The First and Deputy First Ministers have branded the stories of families affected by the drug mephedrone 'heart-rending' as the Executive calls for its immediate banning.
"Anyone who has listened to the heart-rending stories of parents whose children have suffered the tragic consequences attached to the abuse of this so called 'legal high', cannot fail to have been touched by what they heard," Peter Robinson and Martin McGuinness said.
"We will be writing immediately to the ACMD to make clear to them, in the strongest possible terms, of our concern in relation to this issue."
The bid to ban the so-called legal high mephedrone is continuing as concern mounts about the prevalence of its use by young people in Northern Ireland.
"As Ministers and indeed as parents and grandparents ourselves, we are committed to doing all in our power to educate and protect our young people from the pernicious evil of drugs in whatever form they take," the joint leaders added.
Meanwhile the Health Minister has described the drug as a "potential killer which poses a serious threat to our young people".
Michael McGimpsey is also calling for the substance to be made illegal as soon as possible and has written to the Advisory Council on the Misuse of Drugs to urge them to take urgent action.
"Making these drugs illegal will reinforce the message that they not safe," he said.
"But we must also continue to inform and educate young people and parents about the dangers of drugs."
As drugs classification is a reserved issue, the Northern Ireland Assembly is unable to take the necessary action to make this drug illegal.
The spotlight was turned on the issue at a meeting of the Health Committee on Thursday afternoon.
Committee Chairman Jim Wells told UTV banning mephedrone was the best way forward.
"The sooner we bring this under control the better," he said.
"We need to act very quickly because this is clearly taking off and there is evidence of stockpiling ... drug dealers buying large quantity of this legally at the minute, so they can sell it on under the counter illegally if a ban comes in.
"We need to move quickly."
Mephedrone - also know by nicknames including McCat, Miaow, Meph, 4MMC and Drone - is not currently illegal to possess, but it is against the law to supply or advertise it for human consumption.
The government's chief drugs advisor has hinted it could be banned and reclassified as a class B drug and a recommendation will be made to the government on Monday.
In the mean time, it is commonly being supplied by head shops - labelled as plant fertilizer or some other substance not meant for consumption.
Possible side effects of mephedrone include anxiety and paranoia, heart palpitations and fits or seizures. If snorted, it can lead to severe nosebleeds.
As with many substances, regular use can lead to the development of a compulsive habit.
Public fears about the drug have intensified since the death of two teenage friends in England last week.
Louis Wainwright, 18, and Nicholas Smith, 19, died in Scunthorpe, Lincolnshire, after taking a cocktail of substances including mephedrone, heroin substitute methadone and alcohol.
In Northern Ireland a number of recent suicides have been reportedly linked to depression caused by misuse of mephedrone.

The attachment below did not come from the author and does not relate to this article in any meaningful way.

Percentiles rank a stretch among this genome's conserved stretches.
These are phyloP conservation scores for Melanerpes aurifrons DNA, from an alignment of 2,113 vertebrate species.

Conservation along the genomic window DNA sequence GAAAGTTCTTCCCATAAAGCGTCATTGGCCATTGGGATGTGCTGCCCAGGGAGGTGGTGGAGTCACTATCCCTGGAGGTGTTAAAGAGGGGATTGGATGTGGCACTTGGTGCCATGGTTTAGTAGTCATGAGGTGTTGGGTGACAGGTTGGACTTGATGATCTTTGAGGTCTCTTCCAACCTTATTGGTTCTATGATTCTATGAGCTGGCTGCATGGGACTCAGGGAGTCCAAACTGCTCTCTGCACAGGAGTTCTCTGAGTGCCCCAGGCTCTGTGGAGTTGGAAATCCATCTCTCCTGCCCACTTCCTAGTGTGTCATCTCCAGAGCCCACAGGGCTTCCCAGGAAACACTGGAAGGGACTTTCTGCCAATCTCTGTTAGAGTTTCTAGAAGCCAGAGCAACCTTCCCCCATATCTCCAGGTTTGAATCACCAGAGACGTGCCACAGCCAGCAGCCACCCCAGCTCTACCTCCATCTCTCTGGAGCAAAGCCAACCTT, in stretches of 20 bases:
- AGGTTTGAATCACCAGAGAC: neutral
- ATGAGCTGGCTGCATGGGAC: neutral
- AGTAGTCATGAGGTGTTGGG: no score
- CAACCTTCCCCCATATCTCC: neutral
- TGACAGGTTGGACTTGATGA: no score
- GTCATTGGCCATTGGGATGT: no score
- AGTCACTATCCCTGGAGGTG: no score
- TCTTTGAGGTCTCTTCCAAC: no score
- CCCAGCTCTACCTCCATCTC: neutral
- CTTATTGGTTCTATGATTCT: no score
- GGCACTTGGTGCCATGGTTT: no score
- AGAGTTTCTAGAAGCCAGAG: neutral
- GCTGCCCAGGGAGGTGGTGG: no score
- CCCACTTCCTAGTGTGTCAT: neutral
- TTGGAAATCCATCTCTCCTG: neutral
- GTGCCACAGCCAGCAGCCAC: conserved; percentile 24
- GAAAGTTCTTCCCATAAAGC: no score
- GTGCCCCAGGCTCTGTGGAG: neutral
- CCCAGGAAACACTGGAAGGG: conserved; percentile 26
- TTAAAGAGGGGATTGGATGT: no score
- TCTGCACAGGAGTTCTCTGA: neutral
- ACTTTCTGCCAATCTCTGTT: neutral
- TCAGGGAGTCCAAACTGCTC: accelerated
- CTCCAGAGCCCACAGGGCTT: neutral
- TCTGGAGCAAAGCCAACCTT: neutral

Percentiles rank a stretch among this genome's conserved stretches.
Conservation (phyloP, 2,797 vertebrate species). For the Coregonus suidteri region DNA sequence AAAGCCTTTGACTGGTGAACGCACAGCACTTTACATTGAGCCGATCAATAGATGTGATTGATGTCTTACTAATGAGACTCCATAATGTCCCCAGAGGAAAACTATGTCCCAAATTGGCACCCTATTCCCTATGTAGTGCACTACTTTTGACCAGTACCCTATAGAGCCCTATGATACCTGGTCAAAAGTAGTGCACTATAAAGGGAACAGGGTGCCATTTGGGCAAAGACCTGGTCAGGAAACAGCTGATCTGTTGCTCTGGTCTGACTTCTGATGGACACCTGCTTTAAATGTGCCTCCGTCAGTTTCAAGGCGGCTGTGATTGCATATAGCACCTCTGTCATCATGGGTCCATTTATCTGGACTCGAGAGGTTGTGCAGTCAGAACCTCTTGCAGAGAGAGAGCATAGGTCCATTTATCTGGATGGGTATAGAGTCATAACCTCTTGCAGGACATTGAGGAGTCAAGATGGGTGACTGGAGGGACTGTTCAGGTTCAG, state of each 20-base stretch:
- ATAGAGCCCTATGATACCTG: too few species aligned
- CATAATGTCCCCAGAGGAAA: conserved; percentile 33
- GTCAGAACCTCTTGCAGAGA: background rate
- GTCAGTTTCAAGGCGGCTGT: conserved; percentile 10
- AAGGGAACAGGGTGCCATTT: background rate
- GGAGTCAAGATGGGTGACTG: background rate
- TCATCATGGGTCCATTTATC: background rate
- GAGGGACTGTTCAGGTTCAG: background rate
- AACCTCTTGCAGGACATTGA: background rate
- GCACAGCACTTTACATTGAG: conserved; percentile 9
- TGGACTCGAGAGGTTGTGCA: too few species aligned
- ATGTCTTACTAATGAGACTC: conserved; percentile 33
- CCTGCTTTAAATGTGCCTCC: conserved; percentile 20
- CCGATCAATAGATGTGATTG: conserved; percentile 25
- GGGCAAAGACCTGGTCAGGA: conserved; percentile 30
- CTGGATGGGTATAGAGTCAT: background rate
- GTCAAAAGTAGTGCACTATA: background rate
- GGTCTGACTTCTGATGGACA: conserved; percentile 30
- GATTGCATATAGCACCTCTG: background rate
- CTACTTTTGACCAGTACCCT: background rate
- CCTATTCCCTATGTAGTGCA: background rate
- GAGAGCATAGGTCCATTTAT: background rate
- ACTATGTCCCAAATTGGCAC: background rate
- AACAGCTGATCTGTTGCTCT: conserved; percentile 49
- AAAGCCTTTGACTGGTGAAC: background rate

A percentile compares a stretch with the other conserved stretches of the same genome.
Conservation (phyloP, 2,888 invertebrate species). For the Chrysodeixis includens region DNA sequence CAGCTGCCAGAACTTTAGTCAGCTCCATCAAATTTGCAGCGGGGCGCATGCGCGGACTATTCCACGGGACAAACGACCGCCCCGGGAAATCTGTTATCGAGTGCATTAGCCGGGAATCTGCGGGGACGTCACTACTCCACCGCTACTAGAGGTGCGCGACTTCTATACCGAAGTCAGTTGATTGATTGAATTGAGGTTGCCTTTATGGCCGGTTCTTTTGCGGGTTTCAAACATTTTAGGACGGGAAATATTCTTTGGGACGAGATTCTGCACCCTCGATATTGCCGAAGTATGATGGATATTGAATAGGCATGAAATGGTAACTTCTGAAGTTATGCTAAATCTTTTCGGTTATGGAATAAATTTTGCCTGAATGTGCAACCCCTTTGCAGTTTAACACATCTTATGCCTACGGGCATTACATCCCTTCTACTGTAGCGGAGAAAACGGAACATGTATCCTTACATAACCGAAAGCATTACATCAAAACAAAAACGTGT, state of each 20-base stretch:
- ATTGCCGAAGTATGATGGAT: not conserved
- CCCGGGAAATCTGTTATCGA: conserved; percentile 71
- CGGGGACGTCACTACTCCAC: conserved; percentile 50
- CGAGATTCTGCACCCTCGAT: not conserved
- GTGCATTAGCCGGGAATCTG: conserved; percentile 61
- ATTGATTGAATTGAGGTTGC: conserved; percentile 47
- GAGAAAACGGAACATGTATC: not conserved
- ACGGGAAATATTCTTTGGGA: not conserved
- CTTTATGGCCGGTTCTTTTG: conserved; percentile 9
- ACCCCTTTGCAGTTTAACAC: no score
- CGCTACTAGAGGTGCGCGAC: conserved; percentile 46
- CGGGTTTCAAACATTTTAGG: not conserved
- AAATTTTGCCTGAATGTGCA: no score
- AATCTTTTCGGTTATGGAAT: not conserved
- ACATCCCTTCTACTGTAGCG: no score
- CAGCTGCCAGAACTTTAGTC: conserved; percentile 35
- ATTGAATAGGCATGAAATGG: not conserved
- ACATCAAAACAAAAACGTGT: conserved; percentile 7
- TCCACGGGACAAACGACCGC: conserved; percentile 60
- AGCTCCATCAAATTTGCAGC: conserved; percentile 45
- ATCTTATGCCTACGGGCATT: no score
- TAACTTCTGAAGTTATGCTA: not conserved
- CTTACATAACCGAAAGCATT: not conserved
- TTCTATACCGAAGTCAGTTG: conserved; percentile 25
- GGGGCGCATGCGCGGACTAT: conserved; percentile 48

One user told UTV mephedrone is both highly addictive and readily available.
"In my mobile phone alone, I have 16 dealers numbers - that's how easy it is to get some," she said.
"And it's getting cheaper and cheaper."
Vice Chair of the Health Committee, Michelle O'Neill, has slammed the websites of both the Department of Health and the Public Health Agency, as neither have any information on them regarding mephedrone - but a Google search reveals that the first ten websites are suppliers of the potentially lethal drug.
"The extreme ease of young people being able to access this is worrying," Ms O'Neill said.
"However what is more worrying is that following this a search of both the Department of Health and the Public Health agencies, two agencies who are tasked as the main drivers for information into health matters both returned no results for mephedrone.
"This is wholly unacceptable. One would think that following the tragic deaths of young people at the hands of this substance there would be advice on the dangers and signs of use of mephedrone on these websites.
"We need to see a much more hands on and forthright approach from these two agencies against the usage and availability of so called legal highs."
But she added: "However there is always a danger that, if and when mephedrone is illegalised and removed form supply another substance will fill this gap."
Concern has been expressed by Health Committee Chair Jim Wells that the imminent dissolution of parliament ahead of the general election could interrupt the legislative process needed to enact a ban on mephedrone.
However Health Department legislative expert Linda Devlin assured Mr Wells a ban could be enacted rapidly even with an election campaign.
"The process would be that a draft order in council would be laid before both houses of parliament so it would have to go through the House of Commons and House of Lords," she explained.
"But even if a general election were to be called today or tomorrow the convention is that there will be a few days, there's a always a few days that urgent business can be taken through.
"So it shouldn't be impossible to have action taken very quickly."
© UTV News
Thursday, 25 March 2010
Link includes video report (UK Only)
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